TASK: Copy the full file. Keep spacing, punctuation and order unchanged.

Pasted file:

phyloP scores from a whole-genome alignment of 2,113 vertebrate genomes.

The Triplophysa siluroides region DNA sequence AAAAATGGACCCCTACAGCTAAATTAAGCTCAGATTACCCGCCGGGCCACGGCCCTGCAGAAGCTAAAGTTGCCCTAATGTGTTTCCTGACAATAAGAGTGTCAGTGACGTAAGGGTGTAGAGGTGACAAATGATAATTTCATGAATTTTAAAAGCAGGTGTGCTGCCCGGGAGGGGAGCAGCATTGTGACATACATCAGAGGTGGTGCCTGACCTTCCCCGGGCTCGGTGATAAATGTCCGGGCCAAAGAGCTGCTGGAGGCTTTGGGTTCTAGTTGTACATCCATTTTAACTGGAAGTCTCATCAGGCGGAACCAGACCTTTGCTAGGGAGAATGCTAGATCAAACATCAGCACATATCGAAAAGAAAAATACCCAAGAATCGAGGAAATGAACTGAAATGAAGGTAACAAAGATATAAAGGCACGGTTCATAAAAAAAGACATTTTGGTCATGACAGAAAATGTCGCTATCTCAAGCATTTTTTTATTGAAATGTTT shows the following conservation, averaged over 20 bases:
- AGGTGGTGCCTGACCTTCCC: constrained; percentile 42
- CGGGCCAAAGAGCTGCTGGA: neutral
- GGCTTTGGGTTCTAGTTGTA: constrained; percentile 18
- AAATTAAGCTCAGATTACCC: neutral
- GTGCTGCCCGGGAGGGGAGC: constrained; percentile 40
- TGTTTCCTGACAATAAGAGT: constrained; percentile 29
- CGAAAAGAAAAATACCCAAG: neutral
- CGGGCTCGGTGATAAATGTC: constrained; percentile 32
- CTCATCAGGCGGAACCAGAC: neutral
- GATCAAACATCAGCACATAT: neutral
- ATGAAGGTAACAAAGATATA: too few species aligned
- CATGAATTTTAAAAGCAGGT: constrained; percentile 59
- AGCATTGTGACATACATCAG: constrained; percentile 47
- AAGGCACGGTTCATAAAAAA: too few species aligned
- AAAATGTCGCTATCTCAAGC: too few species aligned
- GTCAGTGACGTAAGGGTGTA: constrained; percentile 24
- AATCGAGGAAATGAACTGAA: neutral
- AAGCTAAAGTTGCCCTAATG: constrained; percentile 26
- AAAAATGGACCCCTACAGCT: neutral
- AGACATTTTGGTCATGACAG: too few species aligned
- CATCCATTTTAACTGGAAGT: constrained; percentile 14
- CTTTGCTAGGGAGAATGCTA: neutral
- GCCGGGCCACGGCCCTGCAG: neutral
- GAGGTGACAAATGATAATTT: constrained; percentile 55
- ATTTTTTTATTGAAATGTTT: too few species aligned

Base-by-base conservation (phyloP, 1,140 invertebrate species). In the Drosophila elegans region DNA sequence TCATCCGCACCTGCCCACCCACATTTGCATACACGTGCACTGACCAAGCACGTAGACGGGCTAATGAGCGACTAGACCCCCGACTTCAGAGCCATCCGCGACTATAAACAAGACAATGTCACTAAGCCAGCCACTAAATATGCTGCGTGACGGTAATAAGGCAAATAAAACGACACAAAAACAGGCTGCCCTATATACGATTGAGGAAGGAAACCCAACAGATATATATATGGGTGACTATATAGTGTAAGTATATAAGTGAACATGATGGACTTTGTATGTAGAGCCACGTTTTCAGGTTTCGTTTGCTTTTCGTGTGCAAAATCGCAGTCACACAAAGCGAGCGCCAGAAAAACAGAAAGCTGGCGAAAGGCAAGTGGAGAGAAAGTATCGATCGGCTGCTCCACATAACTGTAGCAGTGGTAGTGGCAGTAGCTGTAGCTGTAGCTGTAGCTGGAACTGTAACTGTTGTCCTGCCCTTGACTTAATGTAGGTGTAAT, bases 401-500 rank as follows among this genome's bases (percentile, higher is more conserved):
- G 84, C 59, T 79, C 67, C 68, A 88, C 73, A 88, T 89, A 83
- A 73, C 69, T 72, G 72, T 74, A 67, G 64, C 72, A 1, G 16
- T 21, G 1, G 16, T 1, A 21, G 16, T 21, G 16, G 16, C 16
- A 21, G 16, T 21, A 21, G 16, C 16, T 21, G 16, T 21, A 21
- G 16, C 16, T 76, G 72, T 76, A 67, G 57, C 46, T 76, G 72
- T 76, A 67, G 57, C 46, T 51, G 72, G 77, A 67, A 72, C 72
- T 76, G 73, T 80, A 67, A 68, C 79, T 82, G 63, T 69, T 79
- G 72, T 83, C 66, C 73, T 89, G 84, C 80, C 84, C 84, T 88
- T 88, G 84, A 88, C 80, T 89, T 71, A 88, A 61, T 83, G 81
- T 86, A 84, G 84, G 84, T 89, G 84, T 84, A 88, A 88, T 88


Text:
phyloP scores from a whole-genome alignment of 2,113 vertebrate genomes.

The Triplophysa siluroides region DNA sequence AAAAATGGACCCCTACAGCTAAATTAAGCTCAGATTACCCGCCGGGCCACGGCCCTGCAGAAGCTAAAGTTGCCCTAATGTGTTTCCTGACAATAAGAGTGTCAGTGACGTAAGGGTGTAGAGGTGACAAATGATAATTTCATGAATTTTAAAAGCAGGTGTGCTGCCCGGGAGGGGAGCAGCATTGTGACATACATCAGAGGTGGTGCCTGACCTTCCCCGGGCTCGGTGATAAATGTCCGGGCCAAAGAGCTGCTGGAGGCTTTGGGTTCTAGTTGTACATCCATTTTAACTGGAAGTCTCATCAGGCGGAACCAGACCTTTGCTAGGGAGAATGCTAGATCAAACATCAGCACATATCGAAAAGAAAAATACCCAAGAATCGAGGAAATGAACTGAAATGAAGGTAACAAAGATATAAAGGCACGGTTCATAAAAAAAGACATTTTGGTCATGACAGAAAATGTCGCTATCTCAAGCATTTTTTTATTGAAATGTTT shows the following conservation, averaged over 20 bases:
- AGGTGGTGCCTGACCTTCCC: constrained; percentile 42
- CGGGCCAAAGAGCTGCTGGA: neutral
- GGCTTTGGGTTCTAGTTGTA: constrained; percentile 18
- AAATTAAGCTCAGATTACCC: neutral
- GTGCTGCCCGGGAGGGGAGC: constrained; percentile 40
- TGTTTCCTGACAATAAGAGT: constrained; percentile 29
- CGAAAAGAAAAATACCCAAG: neutral
- CGGGCTCGGTGATAAATGTC: constrained; percentile 32
- CTCATCAGGCGGAACCAGAC: neutral
- GATCAAACATCAGCACATAT: neutral
- ATGAAGGTAACAAAGATATA: too few species aligned
- CATGAATTTTAAAAGCAGGT: constrained; percentile 59
- AGCATTGTGACATACATCAG: constrained; percentile 47
- AAGGCACGGTTCATAAAAAA: too few species aligned
- AAAATGTCGCTATCTCAAGC: too few species aligned
- GTCAGTGACGTAAGGGTGTA: constrained; percentile 24
- AATCGAGGAAATGAACTGAA: neutral
- AAGCTAAAGTTGCCCTAATG: constrained; percentile 26
- AAAAATGGACCCCTACAGCT: neutral
- AGACATTTTGGTCATGACAG: too few species aligned
- CATCCATTTTAACTGGAAGT: constrained; percentile 14
- CTTTGCTAGGGAGAATGCTA: neutral
- GCCGGGCCACGGCCCTGCAG: neutral
- GAGGTGACAAATGATAATTT: constrained; percentile 55
- ATTTTTTTATTGAAATGTTT: too few species aligned

Base-by-base conservation (phyloP, 1,140 invertebrate species). In the Drosophila elegans region DNA sequence TCATCCGCACCTGCCCACCCACATTTGCATACACGTGCACTGACCAAGCACGTAGACGGGCTAATGAGCGACTAGACCCCCGACTTCAGAGCCATCCGCGACTATAAACAAGACAATGTCACTAAGCCAGCCACTAAATATGCTGCGTGACGGTAATAAGGCAAATAAAACGACACAAAAACAGGCTGCCCTATATACGATTGAGGAAGGAAACCCAACAGATATATATATGGGTGACTATATAGTGTAAGTATATAAGTGAACATGATGGACTTTGTATGTAGAGCCACGTTTTCAGGTTTCGTTTGCTTTTCGTGTGCAAAATCGCAGTCACACAAAGCGAGCGCCAGAAAAACAGAAAGCTGGCGAAAGGCAAGTGGAGAGAAAGTATCGATCGGCTGCTCCACATAACTGTAGCAGTGGTAGTGGCAGTAGCTGTAGCTGTAGCTGTAGCTGGAACTGTAACTGTTGTCCTGCCCTTGACTTAATGTAGGTGTAAT, bases 401-500 rank as follows among this genome's bases (percentile, higher is more conserved):
- G 84, C 59, T 79, C 67, C 68, A 88, C 73, A 88, T 89, A 83
- A 73, C 69, T 72, G 72, T 74, A 67, G 64, C 72, A 1, G 16
- T 21, G 1, G 16, T 1, A 21, G 16, T 21, G 16, G 16, C 16
- A 21, G 16, T 21, A 21, G 16, C 16, T 21, G 16, T 21, A 21
- G 16, C 16, T 76, G 72, T 76, A 67, G 57, C 46, T 76, G 72
- T 76, A 67, G 57, C 46, T 51, G 72, G 77, A 67, A 72, C 72
- T 76, G 73, T 80, A 67, A 68, C 79, T 82, G 63, T 69, T 79
- G 72, T 83, C 66, C 73, T 89, G 84, C 80, C 84, C 84, T 88
- T 88, G 84, A 88, C 80, T 89, T 71, A 88, A 61, T 83, G 81
- T 86, A 84, G 84, G 84, T 89, G 84, T 84, A 88, A 88, T 88